Plain-clothed police target potential sex offenders on Northamptonshire's first party weekend in 17 months

Op Kayak officers patrolling hotspots will intercept anyone they suspect of loitering, leering, harassing or touching

Friday, 23rd July 2021, 7:09 am
Updated Friday, 23rd July 2021, 7:10 am

Police are gearing up for the Northamptonshire nightspots' first 'proper' weekend in 17 months.

Nightclubs were allowed to open on Monday (July 19) for the first time since March 2020 while punters in pubs could ditch face masks and table service for 'vertical drinking.'

Alongside doubling the number of patrols in town centres, Northamptonshire Police has launched an operation targeting potential sex offenders preying on crowds.

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Operation Kayak launches today (July 23) with plain-clothed officers patrolling hotspot areas ready to intercept anyone they suspect of loitering, leering, harassing or touching.

Detective Superintendent Paul Rymarz, the Force’s Head of Crime said: “We are committed to ensuring our streets are safe and Operation Kayak is intended to help do this by making the county a hostile place for those intent on committing sexual offences.

“This proactive approach sends out a clear message: We are committed to making the streets safer and this is just one way in which we are working to tackle any unacceptable behaviour.”

Non-uniformed officers will not enter pubs and clubs but will work alongside door staff and venue management. Any concerns will be raised to officers who will respond accordingly.

Northampton's nightspots are geared up for their first full weekend since March 2020

Detective Inspector Liz Basham, who is leading the operation said: “Government restrictions are lifting and we want people to enjoy an evening out without feeling fearful – we want them to feel reassured that we have officers patrolling the streets keeping a watchful eye out for potential offenders.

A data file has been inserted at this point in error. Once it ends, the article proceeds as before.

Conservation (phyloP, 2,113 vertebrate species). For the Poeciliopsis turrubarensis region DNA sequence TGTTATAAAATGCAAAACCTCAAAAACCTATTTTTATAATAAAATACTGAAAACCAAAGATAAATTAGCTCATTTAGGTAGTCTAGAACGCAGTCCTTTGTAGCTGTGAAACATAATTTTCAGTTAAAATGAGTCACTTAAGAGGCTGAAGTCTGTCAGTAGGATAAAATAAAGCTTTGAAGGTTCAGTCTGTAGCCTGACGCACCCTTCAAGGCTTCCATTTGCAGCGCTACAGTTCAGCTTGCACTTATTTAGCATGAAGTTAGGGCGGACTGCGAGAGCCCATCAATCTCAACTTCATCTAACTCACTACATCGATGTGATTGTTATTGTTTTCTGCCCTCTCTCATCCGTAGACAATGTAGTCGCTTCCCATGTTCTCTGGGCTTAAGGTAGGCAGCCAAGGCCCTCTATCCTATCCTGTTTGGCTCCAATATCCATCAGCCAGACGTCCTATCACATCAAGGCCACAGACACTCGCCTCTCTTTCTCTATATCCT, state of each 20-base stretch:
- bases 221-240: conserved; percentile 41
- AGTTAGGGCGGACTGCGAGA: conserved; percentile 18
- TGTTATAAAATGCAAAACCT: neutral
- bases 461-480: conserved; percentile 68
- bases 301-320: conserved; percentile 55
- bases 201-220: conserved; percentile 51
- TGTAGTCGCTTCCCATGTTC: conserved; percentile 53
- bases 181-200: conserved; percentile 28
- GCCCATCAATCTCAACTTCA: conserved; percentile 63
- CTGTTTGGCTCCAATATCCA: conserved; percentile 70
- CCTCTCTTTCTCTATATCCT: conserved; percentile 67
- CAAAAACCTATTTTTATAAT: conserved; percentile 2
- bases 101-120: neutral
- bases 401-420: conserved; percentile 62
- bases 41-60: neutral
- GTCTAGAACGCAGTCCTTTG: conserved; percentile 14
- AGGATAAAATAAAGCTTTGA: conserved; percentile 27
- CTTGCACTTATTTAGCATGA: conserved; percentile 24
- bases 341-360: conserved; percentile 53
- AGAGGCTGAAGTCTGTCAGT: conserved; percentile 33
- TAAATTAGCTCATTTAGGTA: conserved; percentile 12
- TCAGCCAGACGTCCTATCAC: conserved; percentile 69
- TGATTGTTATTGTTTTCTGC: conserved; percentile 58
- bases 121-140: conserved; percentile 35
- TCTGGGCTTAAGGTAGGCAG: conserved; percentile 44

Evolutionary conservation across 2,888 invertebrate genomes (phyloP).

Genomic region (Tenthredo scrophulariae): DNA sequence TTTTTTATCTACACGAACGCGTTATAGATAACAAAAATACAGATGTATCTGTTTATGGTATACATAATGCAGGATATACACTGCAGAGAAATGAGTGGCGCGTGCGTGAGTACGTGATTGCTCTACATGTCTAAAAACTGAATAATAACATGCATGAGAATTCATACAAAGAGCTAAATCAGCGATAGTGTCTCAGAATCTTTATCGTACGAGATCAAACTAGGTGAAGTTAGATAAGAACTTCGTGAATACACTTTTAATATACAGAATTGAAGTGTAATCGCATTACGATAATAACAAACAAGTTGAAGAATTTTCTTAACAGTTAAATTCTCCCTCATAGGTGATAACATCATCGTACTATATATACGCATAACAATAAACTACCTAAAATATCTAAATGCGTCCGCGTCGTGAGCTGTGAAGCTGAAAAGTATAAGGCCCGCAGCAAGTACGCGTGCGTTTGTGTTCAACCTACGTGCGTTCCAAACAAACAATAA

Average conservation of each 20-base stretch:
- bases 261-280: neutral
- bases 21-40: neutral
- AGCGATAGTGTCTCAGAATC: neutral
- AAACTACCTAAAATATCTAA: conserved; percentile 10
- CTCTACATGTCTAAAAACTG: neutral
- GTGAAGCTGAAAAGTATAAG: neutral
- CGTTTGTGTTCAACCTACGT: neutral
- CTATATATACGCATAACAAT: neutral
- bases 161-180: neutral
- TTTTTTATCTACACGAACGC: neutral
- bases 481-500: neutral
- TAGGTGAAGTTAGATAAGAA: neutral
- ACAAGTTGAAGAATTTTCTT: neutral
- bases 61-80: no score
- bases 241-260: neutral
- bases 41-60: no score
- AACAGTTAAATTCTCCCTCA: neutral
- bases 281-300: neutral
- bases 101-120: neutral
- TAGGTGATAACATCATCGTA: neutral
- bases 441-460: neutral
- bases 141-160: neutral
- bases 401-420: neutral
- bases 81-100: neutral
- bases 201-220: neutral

“Operation Kayak is a joint effort and we are working alongside CCTV operators, Community Safety Partnerships, door staff, fast-food outlets and other working in the night-time economy to spread the message that offenders are unwelcome in our towns.”

■ If you see someone acting suspiciously, call on 101 or 999 in an emergency or approach an officer. If you are out and feel unsafe you can also speak to the nearest pub or club staff member for assistance, too.

Double the number of officers will be on duty in town centres in anticipation of large numbers of revellers heading out this weekend.

Superintendent Adam Ward, who leads on night-time economy policing for the force, said: “This marks a milestone that many people have been waiting a long time for, and we’ve been working hard with partners to make sure the full reopening of the night-time economy goes well.

“We’ll have increased resources out in town centres to help keep everyone safe, and our officers will be taking a firm but fair approach to any potential trouble-makers.

“Whether you’re looking forward to your first ever night out, or are excited to be resuming socialising like this, please remember to behave, be respectful of others and know your limits so a good time doesn’t turn into a bad time for you.”

“With big nights out having been off the cards for so long, remember your tolerance has probably fallen so our advice is to take it steady, stick with your friends and have a plan for getting yourself safely home.”

Police have a list of top tips for enjoying a safe night out:

■ Plan how you’re going to get home, arrange a lift or book a taxi in your name

■ Make sure your phone is fully charged before you go out

■ Stick with your friends and choose a meeting point to wait for each other if you get separated

■ If talking to a stranger, stay in a public place. If you feel uncomfortable, leave and go somewhere others will see you

■ Be aware of what you are drinking – if someone offers to buy you a drink, go with them to the bar and watch the drink being poured, and keep an eye on your drink at all times

■ Always keep the number of a reliable taxi firm with you. Avoid unlicensed minicabs or private-hire cars that tout for business

■ When the taxi arrives, check it’s the one you booked. If in doubt, don’t get in

■ Never accept a lift from a stranger